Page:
The PV array comprises: Bifacial modules, generating 540 W with maximum power usage; a rated voltage of 41.3 V, a maximum power point current of 13.13 A, a short-circuit current of 13.89 A, and 70% bifaciality of the PV modules; 28 modules in series in a PV string; the photovoltaic support adopts a horizontal single-axis tracking system and the height above ground is 1.5 m; a DC combiner box with 16-in and 1-out is adopted; The whole PV array has 30 DC combiner boxes integrated into centralized inverters; Kcorr is 1.1, which is simulated by PVsyst software; desired cable current carrying capacity Iz=In=1,1 ´ NSA´ ISTRING MAX=1.1*16*1.25*1.1*13.89=336.14A; Total derating factor: Ktot= 0.93´0.75´0.8´1=0.558; and cable nominal current-carrying capacity: I0=Iz/Ktot=336.14/0.558=602.4A.

Based on the PV array configuration, the nominal current carrying capacity of the DC cable used in this case should be greater than 602.4 A.

The nominal current carrying capacity of the cable is selected based on the manufacturer’s datasheet (or according to cable selection standard IEC60364-5-52, but the corresponding derating coefficient must also be selected according to that standard).

The formula resulted in a recommendation of two parallels, 2×300 mm2 aluminum DC cables from the PV string combiner box to the inverter. The cable length was also reviewed to ensure that the voltage drop of the DC cable, and total cable losses, met project-specified requirements. To ensure the DC voltage drop is less than 2%, the specifications of some long-distance cables should be increased from 2×300 mm.2 to 2 x 400 mm2. It should also be noted the cable laying coefficient will be further reduced when two cables are laid in parallel.

Due to the radiation, temperature rise, gains at the back of the bifacial modules, and the derating coefficient of the cables, DC cables with a thicker diameter will be applied, increasing cost. With the purpose of controlling costs and ensuring plant safety, the DC cable length should be shortened or the DC current should be limited by power electronics equipment such as string inverters.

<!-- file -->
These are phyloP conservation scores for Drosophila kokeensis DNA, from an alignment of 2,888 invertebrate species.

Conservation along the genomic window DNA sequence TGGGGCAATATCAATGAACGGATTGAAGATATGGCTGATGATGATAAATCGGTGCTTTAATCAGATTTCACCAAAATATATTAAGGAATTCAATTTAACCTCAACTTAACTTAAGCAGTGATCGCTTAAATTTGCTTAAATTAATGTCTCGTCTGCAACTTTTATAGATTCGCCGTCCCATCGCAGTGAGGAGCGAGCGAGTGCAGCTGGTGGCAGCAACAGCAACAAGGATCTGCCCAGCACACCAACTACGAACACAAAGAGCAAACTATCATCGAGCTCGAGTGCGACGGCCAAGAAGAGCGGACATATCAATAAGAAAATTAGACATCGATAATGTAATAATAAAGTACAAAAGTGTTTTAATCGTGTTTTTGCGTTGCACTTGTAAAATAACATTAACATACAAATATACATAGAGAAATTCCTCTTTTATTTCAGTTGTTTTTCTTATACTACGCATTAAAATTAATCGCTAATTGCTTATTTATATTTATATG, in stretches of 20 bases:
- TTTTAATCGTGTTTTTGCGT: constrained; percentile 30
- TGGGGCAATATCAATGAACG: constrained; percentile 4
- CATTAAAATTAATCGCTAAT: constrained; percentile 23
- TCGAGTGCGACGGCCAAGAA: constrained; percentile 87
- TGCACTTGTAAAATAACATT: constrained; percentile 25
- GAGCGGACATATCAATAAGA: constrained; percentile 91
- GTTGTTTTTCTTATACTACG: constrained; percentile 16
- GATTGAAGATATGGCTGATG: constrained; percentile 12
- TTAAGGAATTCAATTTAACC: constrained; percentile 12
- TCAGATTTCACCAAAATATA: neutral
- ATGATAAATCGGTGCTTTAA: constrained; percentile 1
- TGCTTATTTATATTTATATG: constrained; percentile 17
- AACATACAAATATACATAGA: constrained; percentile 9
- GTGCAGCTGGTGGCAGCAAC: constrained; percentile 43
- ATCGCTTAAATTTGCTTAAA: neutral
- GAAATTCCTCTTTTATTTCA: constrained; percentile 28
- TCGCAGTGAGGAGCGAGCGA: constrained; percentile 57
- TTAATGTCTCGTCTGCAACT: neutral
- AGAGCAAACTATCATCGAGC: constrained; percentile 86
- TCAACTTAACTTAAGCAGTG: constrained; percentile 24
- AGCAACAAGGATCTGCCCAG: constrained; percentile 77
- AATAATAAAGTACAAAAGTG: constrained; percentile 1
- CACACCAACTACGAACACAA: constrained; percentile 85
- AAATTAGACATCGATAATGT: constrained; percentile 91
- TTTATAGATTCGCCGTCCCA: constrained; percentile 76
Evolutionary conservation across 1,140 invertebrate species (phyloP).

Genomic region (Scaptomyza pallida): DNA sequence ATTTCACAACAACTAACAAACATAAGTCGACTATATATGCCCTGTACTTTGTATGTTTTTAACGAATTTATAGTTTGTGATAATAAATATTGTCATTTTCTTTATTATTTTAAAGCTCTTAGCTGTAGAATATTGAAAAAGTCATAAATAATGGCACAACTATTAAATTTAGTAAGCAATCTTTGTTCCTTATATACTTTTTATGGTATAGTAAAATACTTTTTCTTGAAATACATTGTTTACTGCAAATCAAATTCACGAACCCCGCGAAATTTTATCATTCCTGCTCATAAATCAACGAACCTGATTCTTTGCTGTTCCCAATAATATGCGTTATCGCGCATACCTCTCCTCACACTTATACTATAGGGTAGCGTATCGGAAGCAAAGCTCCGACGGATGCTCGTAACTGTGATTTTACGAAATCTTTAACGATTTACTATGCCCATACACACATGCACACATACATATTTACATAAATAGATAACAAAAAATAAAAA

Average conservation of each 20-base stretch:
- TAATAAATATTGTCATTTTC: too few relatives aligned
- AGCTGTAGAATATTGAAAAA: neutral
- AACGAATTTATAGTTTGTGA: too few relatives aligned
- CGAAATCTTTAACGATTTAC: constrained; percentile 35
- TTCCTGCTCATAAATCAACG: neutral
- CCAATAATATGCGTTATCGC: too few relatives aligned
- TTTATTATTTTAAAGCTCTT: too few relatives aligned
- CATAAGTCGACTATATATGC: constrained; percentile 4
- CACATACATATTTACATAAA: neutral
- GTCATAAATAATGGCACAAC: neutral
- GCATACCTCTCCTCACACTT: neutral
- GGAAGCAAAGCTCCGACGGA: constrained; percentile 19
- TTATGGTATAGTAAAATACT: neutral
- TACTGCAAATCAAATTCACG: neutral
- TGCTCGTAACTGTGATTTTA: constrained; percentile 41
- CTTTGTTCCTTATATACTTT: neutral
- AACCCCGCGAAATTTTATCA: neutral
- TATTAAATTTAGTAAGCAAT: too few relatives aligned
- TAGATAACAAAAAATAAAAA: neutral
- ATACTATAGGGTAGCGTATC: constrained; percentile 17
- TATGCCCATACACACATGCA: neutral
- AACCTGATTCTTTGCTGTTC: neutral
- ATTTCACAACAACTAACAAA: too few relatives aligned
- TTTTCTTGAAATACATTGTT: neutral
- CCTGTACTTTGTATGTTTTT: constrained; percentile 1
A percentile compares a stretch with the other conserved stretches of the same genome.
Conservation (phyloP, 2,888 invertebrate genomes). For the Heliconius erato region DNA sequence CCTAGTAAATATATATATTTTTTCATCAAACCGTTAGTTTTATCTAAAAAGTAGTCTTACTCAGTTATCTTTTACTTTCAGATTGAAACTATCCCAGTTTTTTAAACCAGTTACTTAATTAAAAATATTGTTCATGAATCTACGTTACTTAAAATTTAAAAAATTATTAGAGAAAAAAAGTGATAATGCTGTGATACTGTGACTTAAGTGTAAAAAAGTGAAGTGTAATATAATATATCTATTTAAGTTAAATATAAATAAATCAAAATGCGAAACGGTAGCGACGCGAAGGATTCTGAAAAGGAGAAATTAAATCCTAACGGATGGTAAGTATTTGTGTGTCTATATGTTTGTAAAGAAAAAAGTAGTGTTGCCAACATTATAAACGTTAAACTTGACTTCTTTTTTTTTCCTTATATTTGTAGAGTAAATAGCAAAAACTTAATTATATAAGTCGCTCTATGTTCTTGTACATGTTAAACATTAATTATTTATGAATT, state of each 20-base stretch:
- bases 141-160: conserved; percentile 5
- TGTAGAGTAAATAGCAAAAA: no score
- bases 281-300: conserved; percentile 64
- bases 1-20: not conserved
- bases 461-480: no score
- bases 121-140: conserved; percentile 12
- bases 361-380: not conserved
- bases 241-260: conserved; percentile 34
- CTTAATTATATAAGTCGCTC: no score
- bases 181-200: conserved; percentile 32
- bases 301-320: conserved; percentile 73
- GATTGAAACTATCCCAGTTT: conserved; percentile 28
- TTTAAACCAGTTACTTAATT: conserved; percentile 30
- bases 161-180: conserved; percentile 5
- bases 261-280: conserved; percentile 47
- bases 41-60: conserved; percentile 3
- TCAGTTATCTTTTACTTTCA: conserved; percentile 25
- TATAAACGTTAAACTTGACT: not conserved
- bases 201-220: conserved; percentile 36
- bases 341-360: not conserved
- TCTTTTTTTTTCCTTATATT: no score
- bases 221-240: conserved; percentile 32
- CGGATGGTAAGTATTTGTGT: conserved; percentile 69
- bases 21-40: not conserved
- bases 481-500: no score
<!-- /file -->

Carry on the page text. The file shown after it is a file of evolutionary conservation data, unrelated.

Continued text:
Equipment selection and inverters

In a central inverter configuration, multiple PV strings are connected in parallel into a DC combiner box, and multiple combiner boxes are connected, in parallel, into the inverter.

A central inverter set-up.

Image: Huawei

Therefore, the maximum output current at the combiner box and the input current at the inverter are constantly changing and of significant uncertainty. There are safety risks and additional design margins that must be considered during electrical equipment selection (of fuses, disconnectors, and cables in the PV sub-array and PV array), which significantly increase the final balance-of-system cost.

By contrast, string inverter solutions convert fluctuating, uncertain energy on the PV side into controllable electricity output. The inverter limits the current output. Thus, the diameter of the inverter output cable does not need to consider changes in light and temperature or bifaciality. This enables designers to select the most cost-effective cables and overcurrent protection devices. Moreover, string inverters have a shorter DC cable and lower DC voltage drop, which results in less mismatch loss and more inherent electricity generation.

A string inverter set-up.

Image: Huawei

Unlike conventional power plants, the current operating of PV modules is greatly affected by environmental conditions and bifacial gain. These factors need to be fully considered in cable selection during the design phase, along with restrictions on voltage drop and cable losses, to ensure the long term return on investment of PV plants.

The views and opinions expressed in this article are the author’s own, and do not necessarily reflect those held by pv magazine.